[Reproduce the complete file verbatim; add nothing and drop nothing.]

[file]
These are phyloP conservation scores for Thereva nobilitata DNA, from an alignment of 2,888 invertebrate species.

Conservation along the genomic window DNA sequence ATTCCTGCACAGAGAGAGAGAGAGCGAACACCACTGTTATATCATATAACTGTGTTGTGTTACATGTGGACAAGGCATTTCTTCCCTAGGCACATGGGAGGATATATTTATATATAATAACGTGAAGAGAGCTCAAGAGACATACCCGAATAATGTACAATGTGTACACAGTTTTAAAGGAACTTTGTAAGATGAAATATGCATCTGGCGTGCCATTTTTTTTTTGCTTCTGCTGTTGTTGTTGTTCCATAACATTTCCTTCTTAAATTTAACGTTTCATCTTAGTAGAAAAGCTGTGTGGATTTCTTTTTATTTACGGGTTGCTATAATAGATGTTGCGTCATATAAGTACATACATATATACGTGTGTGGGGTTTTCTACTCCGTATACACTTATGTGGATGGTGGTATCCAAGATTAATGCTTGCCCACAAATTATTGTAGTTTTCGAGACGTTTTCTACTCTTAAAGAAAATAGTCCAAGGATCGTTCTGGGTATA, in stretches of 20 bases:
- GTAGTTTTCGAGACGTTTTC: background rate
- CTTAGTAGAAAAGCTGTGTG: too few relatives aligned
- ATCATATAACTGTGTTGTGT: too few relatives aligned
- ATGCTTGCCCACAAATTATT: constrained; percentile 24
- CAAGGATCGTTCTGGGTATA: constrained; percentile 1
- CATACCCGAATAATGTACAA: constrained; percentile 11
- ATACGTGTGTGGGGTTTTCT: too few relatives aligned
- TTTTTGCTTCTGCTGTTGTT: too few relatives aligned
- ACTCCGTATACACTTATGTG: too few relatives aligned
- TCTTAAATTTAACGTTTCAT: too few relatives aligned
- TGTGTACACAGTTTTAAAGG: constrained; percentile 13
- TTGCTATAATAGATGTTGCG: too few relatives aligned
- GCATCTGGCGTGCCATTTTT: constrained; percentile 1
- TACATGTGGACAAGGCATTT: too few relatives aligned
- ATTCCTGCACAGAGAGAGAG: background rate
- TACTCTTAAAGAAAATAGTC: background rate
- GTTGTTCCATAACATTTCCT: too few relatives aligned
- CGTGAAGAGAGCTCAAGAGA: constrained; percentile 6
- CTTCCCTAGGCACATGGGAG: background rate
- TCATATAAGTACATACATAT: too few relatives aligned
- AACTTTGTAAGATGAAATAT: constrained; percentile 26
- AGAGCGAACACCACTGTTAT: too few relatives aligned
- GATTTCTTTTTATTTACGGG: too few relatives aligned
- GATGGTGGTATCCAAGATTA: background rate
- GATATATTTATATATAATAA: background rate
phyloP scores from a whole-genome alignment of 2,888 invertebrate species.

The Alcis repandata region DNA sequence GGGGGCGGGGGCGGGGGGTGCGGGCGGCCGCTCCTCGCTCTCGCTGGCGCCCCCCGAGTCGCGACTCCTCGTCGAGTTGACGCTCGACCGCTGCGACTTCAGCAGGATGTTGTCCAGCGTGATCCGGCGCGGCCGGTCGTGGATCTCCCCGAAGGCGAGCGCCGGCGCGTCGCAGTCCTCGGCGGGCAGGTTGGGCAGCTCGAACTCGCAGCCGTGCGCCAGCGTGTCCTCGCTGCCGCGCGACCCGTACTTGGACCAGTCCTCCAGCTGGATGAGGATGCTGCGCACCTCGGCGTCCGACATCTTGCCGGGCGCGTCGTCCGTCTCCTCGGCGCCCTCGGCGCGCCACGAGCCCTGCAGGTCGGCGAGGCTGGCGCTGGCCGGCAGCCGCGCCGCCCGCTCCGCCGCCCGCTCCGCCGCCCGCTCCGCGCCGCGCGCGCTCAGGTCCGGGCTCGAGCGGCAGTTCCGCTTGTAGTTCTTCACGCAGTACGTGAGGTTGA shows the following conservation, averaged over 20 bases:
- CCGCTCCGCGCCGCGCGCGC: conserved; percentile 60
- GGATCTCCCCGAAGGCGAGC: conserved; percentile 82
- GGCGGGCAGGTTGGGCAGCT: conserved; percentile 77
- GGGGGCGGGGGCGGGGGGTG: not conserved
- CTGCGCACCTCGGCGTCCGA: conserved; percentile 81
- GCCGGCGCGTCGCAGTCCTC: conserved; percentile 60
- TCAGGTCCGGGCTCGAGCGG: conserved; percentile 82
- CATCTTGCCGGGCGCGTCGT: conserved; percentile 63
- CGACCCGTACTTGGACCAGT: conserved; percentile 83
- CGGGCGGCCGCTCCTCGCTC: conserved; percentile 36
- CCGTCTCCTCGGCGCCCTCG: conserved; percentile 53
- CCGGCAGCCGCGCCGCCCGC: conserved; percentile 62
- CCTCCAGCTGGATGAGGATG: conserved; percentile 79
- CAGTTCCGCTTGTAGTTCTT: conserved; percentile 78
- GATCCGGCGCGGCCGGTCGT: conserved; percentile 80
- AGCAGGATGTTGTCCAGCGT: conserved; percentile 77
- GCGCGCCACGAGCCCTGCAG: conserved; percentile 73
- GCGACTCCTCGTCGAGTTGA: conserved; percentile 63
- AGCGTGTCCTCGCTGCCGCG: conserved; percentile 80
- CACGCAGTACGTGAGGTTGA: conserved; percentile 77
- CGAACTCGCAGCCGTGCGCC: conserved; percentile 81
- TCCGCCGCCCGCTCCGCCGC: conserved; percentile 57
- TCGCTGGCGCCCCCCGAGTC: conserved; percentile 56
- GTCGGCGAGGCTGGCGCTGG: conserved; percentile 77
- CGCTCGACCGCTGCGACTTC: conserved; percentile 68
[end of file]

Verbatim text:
These are phyloP conservation scores for Thereva nobilitata DNA, from an alignment of 2,888 invertebrate species.

Conservation along the genomic window DNA sequence ATTCCTGCACAGAGAGAGAGAGAGCGAACACCACTGTTATATCATATAACTGTGTTGTGTTACATGTGGACAAGGCATTTCTTCCCTAGGCACATGGGAGGATATATTTATATATAATAACGTGAAGAGAGCTCAAGAGACATACCCGAATAATGTACAATGTGTACACAGTTTTAAAGGAACTTTGTAAGATGAAATATGCATCTGGCGTGCCATTTTTTTTTTGCTTCTGCTGTTGTTGTTGTTCCATAACATTTCCTTCTTAAATTTAACGTTTCATCTTAGTAGAAAAGCTGTGTGGATTTCTTTTTATTTACGGGTTGCTATAATAGATGTTGCGTCATATAAGTACATACATATATACGTGTGTGGGGTTTTCTACTCCGTATACACTTATGTGGATGGTGGTATCCAAGATTAATGCTTGCCCACAAATTATTGTAGTTTTCGAGACGTTTTCTACTCTTAAAGAAAATAGTCCAAGGATCGTTCTGGGTATA, in stretches of 20 bases:
- GTAGTTTTCGAGACGTTTTC: background rate
- CTTAGTAGAAAAGCTGTGTG: too few relatives aligned
- ATCATATAACTGTGTTGTGT: too few relatives aligned
- ATGCTTGCCCACAAATTATT: constrained; percentile 24
- CAAGGATCGTTCTGGGTATA: constrained; percentile 1
- CATACCCGAATAATGTACAA: constrained; percentile 11
- ATACGTGTGTGGGGTTTTCT: too few relatives aligned
- TTTTTGCTTCTGCTGTTGTT: too few relatives aligned
- ACTCCGTATACACTTATGTG: too few relatives aligned
- TCTTAAATTTAACGTTTCAT: too few relatives aligned
- TGTGTACACAGTTTTAAAGG: constrained; percentile 13
- TTGCTATAATAGATGTTGCG: too few relatives aligned
- GCATCTGGCGTGCCATTTTT: constrained; percentile 1
- TACATGTGGACAAGGCATTT: too few relatives aligned
- ATTCCTGCACAGAGAGAGAG: background rate
- TACTCTTAAAGAAAATAGTC: background rate
- GTTGTTCCATAACATTTCCT: too few relatives aligned
- CGTGAAGAGAGCTCAAGAGA: constrained; percentile 6
- CTTCCCTAGGCACATGGGAG: background rate
- TCATATAAGTACATACATAT: too few relatives aligned
- AACTTTGTAAGATGAAATAT: constrained; percentile 26
- AGAGCGAACACCACTGTTAT: too few relatives aligned
- GATTTCTTTTTATTTACGGG: too few relatives aligned
- GATGGTGGTATCCAAGATTA: background rate
- GATATATTTATATATAATAA: background rate
phyloP scores from a whole-genome alignment of 2,888 invertebrate species.

The Alcis repandata region DNA sequence GGGGGCGGGGGCGGGGGGTGCGGGCGGCCGCTCCTCGCTCTCGCTGGCGCCCCCCGAGTCGCGACTCCTCGTCGAGTTGACGCTCGACCGCTGCGACTTCAGCAGGATGTTGTCCAGCGTGATCCGGCGCGGCCGGTCGTGGATCTCCCCGAAGGCGAGCGCCGGCGCGTCGCAGTCCTCGGCGGGCAGGTTGGGCAGCTCGAACTCGCAGCCGTGCGCCAGCGTGTCCTCGCTGCCGCGCGACCCGTACTTGGACCAGTCCTCCAGCTGGATGAGGATGCTGCGCACCTCGGCGTCCGACATCTTGCCGGGCGCGTCGTCCGTCTCCTCGGCGCCCTCGGCGCGCCACGAGCCCTGCAGGTCGGCGAGGCTGGCGCTGGCCGGCAGCCGCGCCGCCCGCTCCGCCGCCCGCTCCGCCGCCCGCTCCGCGCCGCGCGCGCTCAGGTCCGGGCTCGAGCGGCAGTTCCGCTTGTAGTTCTTCACGCAGTACGTGAGGTTGA shows the following conservation, averaged over 20 bases:
- CCGCTCCGCGCCGCGCGCGC: conserved; percentile 60
- GGATCTCCCCGAAGGCGAGC: conserved; percentile 82
- GGCGGGCAGGTTGGGCAGCT: conserved; percentile 77
- GGGGGCGGGGGCGGGGGGTG: not conserved
- CTGCGCACCTCGGCGTCCGA: conserved; percentile 81
- GCCGGCGCGTCGCAGTCCTC: conserved; percentile 60
- TCAGGTCCGGGCTCGAGCGG: conserved; percentile 82
- CATCTTGCCGGGCGCGTCGT: conserved; percentile 63
- CGACCCGTACTTGGACCAGT: conserved; percentile 83
- CGGGCGGCCGCTCCTCGCTC: conserved; percentile 36
- CCGTCTCCTCGGCGCCCTCG: conserved; percentile 53
- CCGGCAGCCGCGCCGCCCGC: conserved; percentile 62
- CCTCCAGCTGGATGAGGATG: conserved; percentile 79
- CAGTTCCGCTTGTAGTTCTT: conserved; percentile 78
- GATCCGGCGCGGCCGGTCGT: conserved; percentile 80
- AGCAGGATGTTGTCCAGCGT: conserved; percentile 77
- GCGCGCCACGAGCCCTGCAG: conserved; percentile 73
- GCGACTCCTCGTCGAGTTGA: conserved; percentile 63
- AGCGTGTCCTCGCTGCCGCG: conserved; percentile 80
- CACGCAGTACGTGAGGTTGA: conserved; percentile 77
- CGAACTCGCAGCCGTGCGCC: conserved; percentile 81
- TCCGCCGCCCGCTCCGCCGC: conserved; percentile 57
- TCGCTGGCGCCCCCCGAGTC: conserved; percentile 56
- GTCGGCGAGGCTGGCGCTGG: conserved; percentile 77
- CGCTCGACCGCTGCGACTTC: conserved; percentile 68